Painting Kitchen Cabinets
Should perfectly fine, solid wood cabinets be painted?
There is nothing wrong with painting solid wood. Stained solid wood showing the grain may be beautiful but trends and personal tastes change over time. Also, it’s more than just aesthetics! Wood needs to be protected from the elements and especially from the chemicals, heat, moisture, etc in the kitchen. A new sprayed factory finish will protect the wood much better than the existing old, faded and worn clear coat, so a professionally applied finish will extends the life of your cabinets.
Prepping cabinets for painting.
Prepwork is the most important part of painting in general and it’s especially true for kitchen cabinets. There is grease build up, oil, cleaning product residue and other visible and invisible (like silicone) contamination on the surfaces of all cabinets. All of these will prevent a good bond between the existing surface and the new finish which will result in peeling, fish eye and other problems, no matter what kind of paint is used. Worst of all, a paint finish applied over a surface that hasn’t been prepped properly can not be fixed. The finish will keep failing even if more and more coats are applied on top because the problem is in the foundation. The only way to fix problems like that is to strip the finish completely and start over. Unfortunately this process is more expensive than having the cabinets refaced with new doors.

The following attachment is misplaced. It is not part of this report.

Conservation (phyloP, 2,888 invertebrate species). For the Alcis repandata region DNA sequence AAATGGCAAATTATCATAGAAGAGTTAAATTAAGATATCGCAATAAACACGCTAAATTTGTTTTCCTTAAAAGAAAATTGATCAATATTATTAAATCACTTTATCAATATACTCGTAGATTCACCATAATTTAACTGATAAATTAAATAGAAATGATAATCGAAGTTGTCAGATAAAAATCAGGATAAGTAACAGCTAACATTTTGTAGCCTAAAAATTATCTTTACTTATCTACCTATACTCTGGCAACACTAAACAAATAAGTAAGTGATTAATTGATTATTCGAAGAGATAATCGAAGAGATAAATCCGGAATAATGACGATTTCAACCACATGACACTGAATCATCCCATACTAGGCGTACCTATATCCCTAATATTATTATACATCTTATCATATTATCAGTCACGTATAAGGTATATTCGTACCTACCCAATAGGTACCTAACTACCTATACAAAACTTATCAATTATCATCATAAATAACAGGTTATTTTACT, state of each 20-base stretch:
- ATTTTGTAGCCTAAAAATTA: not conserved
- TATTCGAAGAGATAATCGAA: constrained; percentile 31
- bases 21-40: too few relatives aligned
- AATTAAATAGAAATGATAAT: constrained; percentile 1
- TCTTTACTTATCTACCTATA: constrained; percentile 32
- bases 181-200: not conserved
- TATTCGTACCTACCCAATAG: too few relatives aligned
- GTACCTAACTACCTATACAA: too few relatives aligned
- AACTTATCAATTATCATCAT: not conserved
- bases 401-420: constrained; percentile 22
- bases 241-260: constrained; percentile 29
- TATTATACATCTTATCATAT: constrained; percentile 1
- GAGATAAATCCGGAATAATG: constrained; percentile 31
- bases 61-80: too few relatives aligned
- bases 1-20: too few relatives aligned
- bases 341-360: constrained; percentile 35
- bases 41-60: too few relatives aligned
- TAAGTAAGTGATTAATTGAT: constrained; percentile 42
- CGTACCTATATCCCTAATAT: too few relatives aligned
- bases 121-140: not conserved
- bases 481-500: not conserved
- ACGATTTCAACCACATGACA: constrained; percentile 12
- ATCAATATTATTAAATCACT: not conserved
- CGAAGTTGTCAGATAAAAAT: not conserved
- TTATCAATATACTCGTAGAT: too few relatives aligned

What finish to use?
Factory finishes of kitchen cabinets are always some type of lacquer finishes. These finishes were designed specifically for kitchen cabinets. They are among the most durable finishes. They resist heat, moisture, chemicals, they don’t stain, easy to clean and the newer ones don’t yellow over time, like some old lacquers. An other very important characteristic of lacquers is that they dry extremely fast. So fast, that they can only be applied by a spray equipment. Once a coat is sprayed, it can be sanded and recoated within 15-20 minutes. This enables professional finishers to apply 2-3 coats within a very short period of time.
What about latex or oil finishes?
None of those finishes should be applied over kitchen cabinets. Even tough some paint manufacturers market some of their latex products for DIY customers as “cabinet paint”, they are nowhere near as hard, durable and cleanable as lacquers. The other major drawback of applying latex or oil based paints is that they dry much slower than lacquers, so applying multiple coats can take days instead of hours.
As mentioned above, only lacquer paints should be used to finish kitchen cabinets therefore the only application method is spraying. Anytime someone attempts to paint cabinets with a brush and roller, he will be using an inferior paint and in addition to that, the final product will have brush marks and roller marks in it which are tell tale signs of a non-factory finish.
Having your kitchen cabinets painted is an investment in your property. Having it done in the right way by a pro will be more expensive than DIY but it will increase the value of your kitchen and your real estate. On the other hand, having it down yourself or even by a painter who is not specialized in cabinet finishing will actually decrease the value of your cabinets in addition to being an eye sore.